Merck Promotes Frazier as Clark Nears Retirement
Merck & Co promoted its global head of pharmaceuticals, Kenneth Frazier, to company president on Wednesday, in a move likely to put him in line to succeed Chief Executive Richard Clark when he takes mandatory retirement next year.
"This is the next step in our succession plan," Clark said in an interview, while declining to say outright that Frazier would take the helm when he retires. Clark turns 65, the mandatory company CEO retirement age, next March.
Merck, the world's second-biggest drugmaker following its acquisition last year of Schering-Plough, said Clark would remain chairman and CEO as he relinquishes his role of president to Frazier. Clark became CEO in 2005, the year after Merck recalled Vioxx - then a blockbuster treatment for pain and arthritis - due to increased risk of heart attack and stroke.
Frazier was named head of global human health in 2007 after serving as the company's general counsel from 1999, during which time he successfully fought thousands of personal injury lawsuits filed against Merck by former Vioxx users. Merck settled the lawsuits for about $4.85 billion, billions less than investors had feared, boosting Frazier's profile within Merck and with Wall Street.
Many industry analysts have speculated that Frazier, 55, would be given the helm of Merck when Clark retires, although company Chief Financial Officer Peter Kellogg has also been considered a candidate. Clark, as Merck's head of manufacturing, was a fairly obscure figure when he was picked to replace then-CEO Ray Gilmartin in 2005.
Many analysts predicted he would be a mere caretaker until the harsh spotlight on the company's Vioxx crisis subsided. But Clark emerged as one of the industry's most aggressive and high-profile CEOs, quickly controlling the Vioxx fallout and spearheading an ongoing scramble to license drugs from other companies or to acquire biotechnology companies outright. That trend of looking well beyond Merck's own laboratories for new products culminated with the $41 billion acquisition of Schering-Plough Corp in November.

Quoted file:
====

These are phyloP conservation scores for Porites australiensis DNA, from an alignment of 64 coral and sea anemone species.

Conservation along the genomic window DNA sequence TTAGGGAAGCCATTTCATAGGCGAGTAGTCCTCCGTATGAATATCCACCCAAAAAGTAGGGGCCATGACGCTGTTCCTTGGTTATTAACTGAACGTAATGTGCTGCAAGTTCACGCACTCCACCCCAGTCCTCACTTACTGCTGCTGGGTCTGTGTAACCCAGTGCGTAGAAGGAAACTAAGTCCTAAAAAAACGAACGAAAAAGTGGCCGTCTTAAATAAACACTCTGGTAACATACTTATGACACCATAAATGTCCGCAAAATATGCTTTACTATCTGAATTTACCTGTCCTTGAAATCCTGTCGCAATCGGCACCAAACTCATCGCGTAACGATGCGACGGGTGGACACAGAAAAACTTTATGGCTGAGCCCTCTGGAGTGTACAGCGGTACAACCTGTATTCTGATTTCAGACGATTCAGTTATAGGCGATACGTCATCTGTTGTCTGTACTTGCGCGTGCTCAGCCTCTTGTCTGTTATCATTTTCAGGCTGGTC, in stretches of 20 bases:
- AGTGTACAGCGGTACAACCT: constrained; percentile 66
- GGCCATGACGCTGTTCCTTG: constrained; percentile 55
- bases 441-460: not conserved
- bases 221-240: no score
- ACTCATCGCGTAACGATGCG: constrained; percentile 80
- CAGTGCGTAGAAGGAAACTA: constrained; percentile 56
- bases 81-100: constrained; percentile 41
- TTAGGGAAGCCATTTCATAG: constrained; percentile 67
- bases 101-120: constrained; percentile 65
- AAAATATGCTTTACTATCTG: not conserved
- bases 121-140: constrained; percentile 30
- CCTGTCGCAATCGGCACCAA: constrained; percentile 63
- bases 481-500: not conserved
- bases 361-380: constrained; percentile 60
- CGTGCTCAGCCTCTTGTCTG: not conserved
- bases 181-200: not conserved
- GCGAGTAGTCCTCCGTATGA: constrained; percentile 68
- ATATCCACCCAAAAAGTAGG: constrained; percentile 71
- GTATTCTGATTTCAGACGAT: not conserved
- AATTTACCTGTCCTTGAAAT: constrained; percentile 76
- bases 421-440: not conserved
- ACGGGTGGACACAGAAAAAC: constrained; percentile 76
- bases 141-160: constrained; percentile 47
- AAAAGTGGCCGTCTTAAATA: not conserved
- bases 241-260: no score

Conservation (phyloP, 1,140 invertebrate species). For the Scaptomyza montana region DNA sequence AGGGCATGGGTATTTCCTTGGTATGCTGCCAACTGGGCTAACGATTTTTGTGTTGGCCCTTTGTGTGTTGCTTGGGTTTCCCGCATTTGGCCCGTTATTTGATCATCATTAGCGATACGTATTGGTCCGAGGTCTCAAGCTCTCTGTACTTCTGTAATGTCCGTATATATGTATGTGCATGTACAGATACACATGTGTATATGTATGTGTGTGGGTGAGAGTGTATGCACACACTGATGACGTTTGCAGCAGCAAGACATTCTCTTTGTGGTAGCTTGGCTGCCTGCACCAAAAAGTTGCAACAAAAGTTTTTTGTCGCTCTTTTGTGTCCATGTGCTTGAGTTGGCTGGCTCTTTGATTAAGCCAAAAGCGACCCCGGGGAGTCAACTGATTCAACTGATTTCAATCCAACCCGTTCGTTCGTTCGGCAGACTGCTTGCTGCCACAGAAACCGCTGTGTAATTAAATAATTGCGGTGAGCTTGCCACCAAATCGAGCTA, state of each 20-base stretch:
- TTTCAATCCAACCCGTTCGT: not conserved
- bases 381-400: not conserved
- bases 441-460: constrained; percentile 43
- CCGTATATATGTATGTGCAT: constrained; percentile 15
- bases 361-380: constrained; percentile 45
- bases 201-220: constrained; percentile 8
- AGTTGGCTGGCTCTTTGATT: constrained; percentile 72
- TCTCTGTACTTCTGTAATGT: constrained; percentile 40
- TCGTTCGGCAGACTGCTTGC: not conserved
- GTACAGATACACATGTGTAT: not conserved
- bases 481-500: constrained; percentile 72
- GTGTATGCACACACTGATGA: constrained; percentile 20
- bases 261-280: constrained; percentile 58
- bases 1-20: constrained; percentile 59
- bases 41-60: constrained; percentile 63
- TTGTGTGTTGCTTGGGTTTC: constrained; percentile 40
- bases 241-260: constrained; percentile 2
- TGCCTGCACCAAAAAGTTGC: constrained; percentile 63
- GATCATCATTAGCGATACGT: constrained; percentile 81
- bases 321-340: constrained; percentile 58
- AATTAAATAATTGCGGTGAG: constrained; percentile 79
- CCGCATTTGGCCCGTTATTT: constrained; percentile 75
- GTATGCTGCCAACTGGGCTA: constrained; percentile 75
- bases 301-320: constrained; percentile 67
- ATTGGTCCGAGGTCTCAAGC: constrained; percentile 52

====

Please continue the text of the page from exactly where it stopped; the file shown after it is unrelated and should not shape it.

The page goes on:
"As CEO, you have to build a very strong leadership team underneath you, and I have done that," Clark said. "The company has been left in very good stead."
Adam Schechter, now head of Merck's U.S. pharmaceuticals business, has been named to succeed Frazier as president of global human health, the company said on Wednesday. Frazier, as company president, will oversee pharmaceutical and vaccine sales and marketing, research and development and manufacturing and supply.
Merck, which also has an animal health business, has annual global sales of about $46 billion. With a number of drugs in late-stages of testing acquired from Schering-Plough, Merck is considered to have one of the industry's most promising drug pipelines. Should they be approved, Merck's next CEO could be off and running with a number of potential new blockbusters. They include a blood clot preventer nicknamed TRA (thrombin receptor antagonist) developed by Schering-Plough, which some analysts believe could fetch annual sales of up to $8 billion.
"The future of this company is extraordinarily bright," Frazier said in an interview. "We're at the forefront of a new wave of biomedical innovation."